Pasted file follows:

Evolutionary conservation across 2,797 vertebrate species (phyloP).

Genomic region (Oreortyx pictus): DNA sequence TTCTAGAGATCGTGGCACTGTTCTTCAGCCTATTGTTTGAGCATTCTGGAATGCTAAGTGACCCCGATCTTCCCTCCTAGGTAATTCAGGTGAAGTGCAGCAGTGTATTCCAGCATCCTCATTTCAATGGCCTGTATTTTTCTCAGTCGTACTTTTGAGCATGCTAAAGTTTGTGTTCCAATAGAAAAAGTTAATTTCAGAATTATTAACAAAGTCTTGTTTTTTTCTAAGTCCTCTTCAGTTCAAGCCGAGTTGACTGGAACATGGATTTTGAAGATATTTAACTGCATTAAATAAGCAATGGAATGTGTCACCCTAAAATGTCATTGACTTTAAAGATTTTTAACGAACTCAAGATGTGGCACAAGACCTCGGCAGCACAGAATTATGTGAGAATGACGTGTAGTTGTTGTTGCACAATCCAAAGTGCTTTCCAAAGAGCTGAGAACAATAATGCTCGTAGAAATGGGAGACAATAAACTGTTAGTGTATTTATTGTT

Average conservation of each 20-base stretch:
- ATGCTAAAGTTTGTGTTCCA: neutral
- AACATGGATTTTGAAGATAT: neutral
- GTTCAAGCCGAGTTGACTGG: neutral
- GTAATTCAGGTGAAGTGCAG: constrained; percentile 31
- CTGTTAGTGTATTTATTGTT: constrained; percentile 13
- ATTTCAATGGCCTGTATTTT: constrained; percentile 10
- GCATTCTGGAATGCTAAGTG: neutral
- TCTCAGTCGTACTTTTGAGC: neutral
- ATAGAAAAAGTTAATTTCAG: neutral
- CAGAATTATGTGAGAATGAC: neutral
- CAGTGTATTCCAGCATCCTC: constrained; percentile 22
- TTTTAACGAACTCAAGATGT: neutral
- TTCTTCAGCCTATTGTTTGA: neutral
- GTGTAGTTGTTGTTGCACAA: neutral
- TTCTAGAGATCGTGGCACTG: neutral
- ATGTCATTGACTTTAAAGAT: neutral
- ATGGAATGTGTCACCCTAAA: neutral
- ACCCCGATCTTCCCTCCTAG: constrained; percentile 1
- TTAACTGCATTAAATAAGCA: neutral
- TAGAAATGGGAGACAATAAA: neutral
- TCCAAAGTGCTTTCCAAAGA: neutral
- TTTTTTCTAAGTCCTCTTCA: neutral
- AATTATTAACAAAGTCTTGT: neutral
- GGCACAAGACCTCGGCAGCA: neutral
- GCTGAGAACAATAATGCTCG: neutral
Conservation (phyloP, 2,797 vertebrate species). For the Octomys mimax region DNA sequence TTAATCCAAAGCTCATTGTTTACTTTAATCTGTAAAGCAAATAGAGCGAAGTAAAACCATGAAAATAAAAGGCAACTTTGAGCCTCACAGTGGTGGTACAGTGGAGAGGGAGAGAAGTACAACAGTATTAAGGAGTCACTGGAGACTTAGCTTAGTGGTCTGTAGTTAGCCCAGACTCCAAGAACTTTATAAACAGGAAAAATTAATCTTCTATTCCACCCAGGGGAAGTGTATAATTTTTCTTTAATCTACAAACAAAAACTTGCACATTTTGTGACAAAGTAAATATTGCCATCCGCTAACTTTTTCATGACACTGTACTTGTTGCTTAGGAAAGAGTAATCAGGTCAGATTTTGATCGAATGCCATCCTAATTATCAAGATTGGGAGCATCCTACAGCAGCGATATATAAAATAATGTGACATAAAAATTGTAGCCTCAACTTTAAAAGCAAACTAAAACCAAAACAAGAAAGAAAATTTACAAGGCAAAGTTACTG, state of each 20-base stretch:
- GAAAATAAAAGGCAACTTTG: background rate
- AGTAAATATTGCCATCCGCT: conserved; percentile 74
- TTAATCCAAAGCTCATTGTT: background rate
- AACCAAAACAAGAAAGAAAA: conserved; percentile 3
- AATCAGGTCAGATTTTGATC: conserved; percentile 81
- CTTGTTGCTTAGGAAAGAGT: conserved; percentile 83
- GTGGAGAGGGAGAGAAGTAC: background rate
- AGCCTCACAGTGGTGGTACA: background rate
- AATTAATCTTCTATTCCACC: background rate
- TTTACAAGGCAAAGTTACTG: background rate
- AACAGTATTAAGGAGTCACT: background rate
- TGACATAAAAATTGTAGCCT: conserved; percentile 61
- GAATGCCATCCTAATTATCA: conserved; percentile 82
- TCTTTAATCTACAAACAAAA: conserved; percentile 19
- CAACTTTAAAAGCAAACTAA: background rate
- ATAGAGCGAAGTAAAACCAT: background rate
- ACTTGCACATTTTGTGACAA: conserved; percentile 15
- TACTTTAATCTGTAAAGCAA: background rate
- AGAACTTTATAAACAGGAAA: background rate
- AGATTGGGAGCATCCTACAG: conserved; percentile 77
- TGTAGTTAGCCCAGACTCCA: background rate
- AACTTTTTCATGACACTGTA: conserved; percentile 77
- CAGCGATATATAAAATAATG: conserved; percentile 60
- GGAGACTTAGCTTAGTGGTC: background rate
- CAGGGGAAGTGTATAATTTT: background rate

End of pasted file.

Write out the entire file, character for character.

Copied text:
Evolutionary conservation across 2,797 vertebrate species (phyloP).

Genomic region (Oreortyx pictus): DNA sequence TTCTAGAGATCGTGGCACTGTTCTTCAGCCTATTGTTTGAGCATTCTGGAATGCTAAGTGACCCCGATCTTCCCTCCTAGGTAATTCAGGTGAAGTGCAGCAGTGTATTCCAGCATCCTCATTTCAATGGCCTGTATTTTTCTCAGTCGTACTTTTGAGCATGCTAAAGTTTGTGTTCCAATAGAAAAAGTTAATTTCAGAATTATTAACAAAGTCTTGTTTTTTTCTAAGTCCTCTTCAGTTCAAGCCGAGTTGACTGGAACATGGATTTTGAAGATATTTAACTGCATTAAATAAGCAATGGAATGTGTCACCCTAAAATGTCATTGACTTTAAAGATTTTTAACGAACTCAAGATGTGGCACAAGACCTCGGCAGCACAGAATTATGTGAGAATGACGTGTAGTTGTTGTTGCACAATCCAAAGTGCTTTCCAAAGAGCTGAGAACAATAATGCTCGTAGAAATGGGAGACAATAAACTGTTAGTGTATTTATTGTT

Average conservation of each 20-base stretch:
- ATGCTAAAGTTTGTGTTCCA: neutral
- AACATGGATTTTGAAGATAT: neutral
- GTTCAAGCCGAGTTGACTGG: neutral
- GTAATTCAGGTGAAGTGCAG: constrained; percentile 31
- CTGTTAGTGTATTTATTGTT: constrained; percentile 13
- ATTTCAATGGCCTGTATTTT: constrained; percentile 10
- GCATTCTGGAATGCTAAGTG: neutral
- TCTCAGTCGTACTTTTGAGC: neutral
- ATAGAAAAAGTTAATTTCAG: neutral
- CAGAATTATGTGAGAATGAC: neutral
- CAGTGTATTCCAGCATCCTC: constrained; percentile 22
- TTTTAACGAACTCAAGATGT: neutral
- TTCTTCAGCCTATTGTTTGA: neutral
- GTGTAGTTGTTGTTGCACAA: neutral
- TTCTAGAGATCGTGGCACTG: neutral
- ATGTCATTGACTTTAAAGAT: neutral
- ATGGAATGTGTCACCCTAAA: neutral
- ACCCCGATCTTCCCTCCTAG: constrained; percentile 1
- TTAACTGCATTAAATAAGCA: neutral
- TAGAAATGGGAGACAATAAA: neutral
- TCCAAAGTGCTTTCCAAAGA: neutral
- TTTTTTCTAAGTCCTCTTCA: neutral
- AATTATTAACAAAGTCTTGT: neutral
- GGCACAAGACCTCGGCAGCA: neutral
- GCTGAGAACAATAATGCTCG: neutral
Conservation (phyloP, 2,797 vertebrate species). For the Octomys mimax region DNA sequence TTAATCCAAAGCTCATTGTTTACTTTAATCTGTAAAGCAAATAGAGCGAAGTAAAACCATGAAAATAAAAGGCAACTTTGAGCCTCACAGTGGTGGTACAGTGGAGAGGGAGAGAAGTACAACAGTATTAAGGAGTCACTGGAGACTTAGCTTAGTGGTCTGTAGTTAGCCCAGACTCCAAGAACTTTATAAACAGGAAAAATTAATCTTCTATTCCACCCAGGGGAAGTGTATAATTTTTCTTTAATCTACAAACAAAAACTTGCACATTTTGTGACAAAGTAAATATTGCCATCCGCTAACTTTTTCATGACACTGTACTTGTTGCTTAGGAAAGAGTAATCAGGTCAGATTTTGATCGAATGCCATCCTAATTATCAAGATTGGGAGCATCCTACAGCAGCGATATATAAAATAATGTGACATAAAAATTGTAGCCTCAACTTTAAAAGCAAACTAAAACCAAAACAAGAAAGAAAATTTACAAGGCAAAGTTACTG, state of each 20-base stretch:
- GAAAATAAAAGGCAACTTTG: background rate
- AGTAAATATTGCCATCCGCT: conserved; percentile 74
- TTAATCCAAAGCTCATTGTT: background rate
- AACCAAAACAAGAAAGAAAA: conserved; percentile 3
- AATCAGGTCAGATTTTGATC: conserved; percentile 81
- CTTGTTGCTTAGGAAAGAGT: conserved; percentile 83
- GTGGAGAGGGAGAGAAGTAC: background rate
- AGCCTCACAGTGGTGGTACA: background rate
- AATTAATCTTCTATTCCACC: background rate
- TTTACAAGGCAAAGTTACTG: background rate
- AACAGTATTAAGGAGTCACT: background rate
- TGACATAAAAATTGTAGCCT: conserved; percentile 61
- GAATGCCATCCTAATTATCA: conserved; percentile 82
- TCTTTAATCTACAAACAAAA: conserved; percentile 19
- CAACTTTAAAAGCAAACTAA: background rate
- ATAGAGCGAAGTAAAACCAT: background rate
- ACTTGCACATTTTGTGACAA: conserved; percentile 15
- TACTTTAATCTGTAAAGCAA: background rate
- AGAACTTTATAAACAGGAAA: background rate
- AGATTGGGAGCATCCTACAG: conserved; percentile 77
- TGTAGTTAGCCCAGACTCCA: background rate
- AACTTTTTCATGACACTGTA: conserved; percentile 77
- CAGCGATATATAAAATAATG: conserved; percentile 60
- GGAGACTTAGCTTAGTGGTC: background rate
- CAGGGGAAGTGTATAATTTT: background rate